Humanitarian workers and operations are increasingly being targeted by both government and fragmenting rebel movement elements. Vehicles are being hijacked and robbed, aid workers are assaulted and intimidated while carrying out their work and offices are broken into and looted.
In 2007 alone, according to the U.N., over 240,000 additional people have been displaced as they continue to flee the ongoing violence. Both the U.N. and non-governmental humanitarian agencies have warned that their ability to sustain operations is at risk in the face of government harassment and worsening security problems. Any interruption in the flow of humanitarian aid could spark deaths on a scale even worse than that seen to date: U.N. officials say that the death rate in Darfur could rise as high as 100,000 people per month if the fragile humanitarian life-support system collapses.
U.S. and International Diplomatic Efforts
The human suffering in Darfur continues despite the fact that the United States Congress, President Bush, and two U.S. Secretaries of State, have all labeled the conflict in Darfur genocide – the first time in U.S. history that a conflict has been labeled as such while it was ongoing.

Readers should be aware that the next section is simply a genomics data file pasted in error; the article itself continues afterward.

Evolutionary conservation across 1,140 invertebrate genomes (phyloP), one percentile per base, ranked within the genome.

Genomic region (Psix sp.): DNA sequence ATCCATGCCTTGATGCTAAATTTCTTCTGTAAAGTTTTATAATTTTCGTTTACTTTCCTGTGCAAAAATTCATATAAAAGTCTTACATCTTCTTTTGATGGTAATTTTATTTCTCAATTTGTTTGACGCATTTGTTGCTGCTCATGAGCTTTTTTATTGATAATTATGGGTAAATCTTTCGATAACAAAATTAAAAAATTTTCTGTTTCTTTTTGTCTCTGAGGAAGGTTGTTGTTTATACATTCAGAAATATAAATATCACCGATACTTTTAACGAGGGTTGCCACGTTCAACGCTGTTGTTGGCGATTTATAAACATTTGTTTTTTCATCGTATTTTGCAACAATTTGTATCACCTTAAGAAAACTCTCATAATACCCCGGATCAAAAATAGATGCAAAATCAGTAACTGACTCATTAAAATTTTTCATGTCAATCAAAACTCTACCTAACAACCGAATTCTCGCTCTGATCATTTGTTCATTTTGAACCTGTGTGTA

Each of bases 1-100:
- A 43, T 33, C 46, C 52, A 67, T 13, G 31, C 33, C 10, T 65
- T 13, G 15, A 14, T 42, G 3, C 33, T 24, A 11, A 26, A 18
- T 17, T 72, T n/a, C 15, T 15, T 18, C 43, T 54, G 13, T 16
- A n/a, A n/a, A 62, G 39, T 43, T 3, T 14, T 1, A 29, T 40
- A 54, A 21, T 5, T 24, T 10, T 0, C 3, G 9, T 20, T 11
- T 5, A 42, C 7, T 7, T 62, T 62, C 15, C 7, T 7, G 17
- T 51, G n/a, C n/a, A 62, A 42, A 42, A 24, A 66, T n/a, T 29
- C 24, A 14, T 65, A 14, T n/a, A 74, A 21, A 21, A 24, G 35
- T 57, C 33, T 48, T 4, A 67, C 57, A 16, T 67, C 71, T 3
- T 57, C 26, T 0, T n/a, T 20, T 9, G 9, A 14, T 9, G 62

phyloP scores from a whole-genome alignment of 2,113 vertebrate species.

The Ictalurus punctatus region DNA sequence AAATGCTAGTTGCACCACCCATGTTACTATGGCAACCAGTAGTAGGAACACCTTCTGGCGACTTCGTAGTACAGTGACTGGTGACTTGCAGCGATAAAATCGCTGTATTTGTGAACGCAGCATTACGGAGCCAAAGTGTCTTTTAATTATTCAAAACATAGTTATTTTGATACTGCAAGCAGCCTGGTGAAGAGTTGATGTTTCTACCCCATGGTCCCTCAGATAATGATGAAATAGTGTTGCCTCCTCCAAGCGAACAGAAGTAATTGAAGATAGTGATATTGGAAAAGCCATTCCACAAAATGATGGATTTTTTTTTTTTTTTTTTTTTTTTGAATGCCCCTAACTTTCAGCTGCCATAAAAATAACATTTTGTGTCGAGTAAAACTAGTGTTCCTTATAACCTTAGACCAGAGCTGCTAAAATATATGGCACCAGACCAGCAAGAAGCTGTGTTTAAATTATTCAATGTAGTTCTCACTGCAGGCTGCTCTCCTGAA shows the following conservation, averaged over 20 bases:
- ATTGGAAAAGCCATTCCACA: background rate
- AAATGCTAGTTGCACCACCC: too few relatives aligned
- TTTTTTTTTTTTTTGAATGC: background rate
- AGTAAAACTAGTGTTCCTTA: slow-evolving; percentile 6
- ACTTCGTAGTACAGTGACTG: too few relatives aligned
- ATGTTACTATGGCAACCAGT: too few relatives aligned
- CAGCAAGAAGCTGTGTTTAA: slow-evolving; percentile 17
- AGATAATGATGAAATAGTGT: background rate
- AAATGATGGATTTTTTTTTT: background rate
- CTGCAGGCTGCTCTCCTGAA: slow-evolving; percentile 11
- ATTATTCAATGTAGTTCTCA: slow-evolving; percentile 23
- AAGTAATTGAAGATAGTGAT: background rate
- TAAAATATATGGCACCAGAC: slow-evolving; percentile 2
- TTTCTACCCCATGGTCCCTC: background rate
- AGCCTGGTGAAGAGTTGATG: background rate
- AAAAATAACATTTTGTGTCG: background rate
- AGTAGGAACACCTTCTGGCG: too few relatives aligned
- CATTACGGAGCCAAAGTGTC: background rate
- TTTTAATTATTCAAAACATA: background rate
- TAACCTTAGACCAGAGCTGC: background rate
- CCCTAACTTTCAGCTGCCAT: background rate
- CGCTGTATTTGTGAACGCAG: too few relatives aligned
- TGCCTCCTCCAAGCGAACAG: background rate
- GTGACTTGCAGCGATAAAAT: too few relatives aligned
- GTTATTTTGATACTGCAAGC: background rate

On April 18, 2007, President Bush stated that he was tired of Sudan’s obfuscation and evasion as it pursued its genocide; he demanded prompt action by President al-Bashir to end the genocide and cooperate with international demands that he admit U.N. peacekeepers to Darfur and cease obstructing humanitarian aid. President Bush warned that the U.S. would impose unilateral, targeted economic sanctions on the Sudanese regime and work for the same globally in the U.N. Security Council. On May 29, 2007, President Bush announced the implementation of said sanctions against Sudan.